and the smoke from the grill
is the smell of my father coming home
from the furnace and the tang
of vinegar and char is the smell
of Birmingham, the smell
of coming home, of history, redolent
as the salt of black-and-white film
when I unwrap the sandwich
from the wax-paper the wax-paper
crackling like the cold grass
along the Selma to Montgomery road,
like the foil that held
Medgar's last meal, a square of tin
that is just the ghost of that barbecue
I can imagine to my tongue
when I stand at the pit with my brother
and think of all the hands and mouths
and breaths of air that sharpened
this flavor and handed it down to us,
I feel all those hands inside
my hands when it's time to spread
the table linen or lift a coffin rail
and when the smoke billows from the pit
I think of my uncle, I think of my uncle
rising, not falling, when I raise
the buttermilk and the cornmeal to the light
before giving them to the skillet
and sometimes I say the recipe
to the air and sometimes I say his name
or her name or her name
and sometimes I just set the table
because meals are memorials
that teach us how to move,
history moves in us as we raise
our voices and then our glasses
to pour a little out for those
who poured out everything for us,
we pour ourselves for them,
so they can eat again.
Jake Adam York, "Grace"

Matthew Brandt

Matthew Brandt

Mix Tape

1. People Get Ready -- The Impressions
2. Through & Through -- My Bubba & Mi
3. Froggie Went A Courtin' -- Bob Dylan
4. Born in Hard Luck -- Chris Bouchillon
5. Wish You Were Here -- Lia Ices
6. Funky Malaguena -- Snooks Eaglin
7. Green Garden -- Laura Mvula
8. Ana - Los Saicos
9. Rain Dance -- Valerie June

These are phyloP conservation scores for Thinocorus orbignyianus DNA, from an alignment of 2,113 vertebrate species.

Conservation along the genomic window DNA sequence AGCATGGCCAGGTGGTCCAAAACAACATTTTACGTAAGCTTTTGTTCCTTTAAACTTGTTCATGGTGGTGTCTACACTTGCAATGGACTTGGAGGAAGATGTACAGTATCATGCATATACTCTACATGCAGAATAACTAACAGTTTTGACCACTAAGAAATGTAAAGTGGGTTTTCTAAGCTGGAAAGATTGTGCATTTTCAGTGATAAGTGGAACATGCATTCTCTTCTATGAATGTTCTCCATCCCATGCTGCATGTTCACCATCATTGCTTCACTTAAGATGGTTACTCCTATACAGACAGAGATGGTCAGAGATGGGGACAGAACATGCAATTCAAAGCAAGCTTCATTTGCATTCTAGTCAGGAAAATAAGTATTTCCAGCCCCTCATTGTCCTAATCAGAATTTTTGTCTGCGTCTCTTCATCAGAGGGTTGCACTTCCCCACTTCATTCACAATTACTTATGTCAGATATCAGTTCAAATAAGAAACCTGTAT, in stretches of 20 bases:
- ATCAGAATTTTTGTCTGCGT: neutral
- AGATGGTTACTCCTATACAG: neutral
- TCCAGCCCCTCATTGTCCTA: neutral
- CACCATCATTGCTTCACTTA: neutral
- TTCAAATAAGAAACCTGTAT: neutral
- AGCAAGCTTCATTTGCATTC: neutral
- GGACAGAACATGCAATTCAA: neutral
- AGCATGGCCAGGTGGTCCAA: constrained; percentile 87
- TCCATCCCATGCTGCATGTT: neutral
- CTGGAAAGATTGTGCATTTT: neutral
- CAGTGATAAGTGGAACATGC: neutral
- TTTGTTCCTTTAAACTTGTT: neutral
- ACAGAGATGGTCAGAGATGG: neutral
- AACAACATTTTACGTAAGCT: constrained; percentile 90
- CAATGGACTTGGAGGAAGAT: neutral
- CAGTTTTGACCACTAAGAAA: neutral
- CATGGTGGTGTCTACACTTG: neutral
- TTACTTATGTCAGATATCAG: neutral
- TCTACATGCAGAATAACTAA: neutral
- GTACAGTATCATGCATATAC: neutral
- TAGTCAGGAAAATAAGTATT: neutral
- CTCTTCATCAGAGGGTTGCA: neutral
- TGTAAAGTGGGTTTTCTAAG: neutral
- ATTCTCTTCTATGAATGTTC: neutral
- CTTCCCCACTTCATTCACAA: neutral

10. Leap frog -- Louis Armstrong

Friday, 22 March 2013

Louise Mills.
Two bubbles found they had rainbows on their curves.
They flickered out saying:
"It was worth being a bubble, just to have held that rainbow thirty seconds."
Carl Sandberg.

Landen Metz

Landen Metz

Found here

Important stuff...

Sugar, not fat, exposed as deadly villain in obesity epidemic

It's addictive and toxic, like a drug, and we need to wean ourselves off it, says US doctor 

Sugar – given to children by adults, lacing our breakfast cereals and a major part of our fizzy drinks – is the real villain in the obesity epidemic, and not fat as people used to think, according to a leading US doctor who is taking on governments and the food industry.

Dr Robert Lustig, who was this month in London and Oxford for a series of talks about his research, likens sugar to controlled drugs. Cocaine and heroin are deadly because they are addictive and toxic – and so is sugar, he says. "We need to wean ourselves off. We need to de-sweeten our lives. We need to make sugar a treat, not a diet staple," he said.

"The food industry has made it into a diet staple because they know when they do you buy more. This is their hook. If some unscrupulous cereal manufacturer went out and laced your breakfast cereal with morphine to get you to buy more, what would you think of that? They do it with sugar instead."

Read the full article here
(, health editor at The Guardian)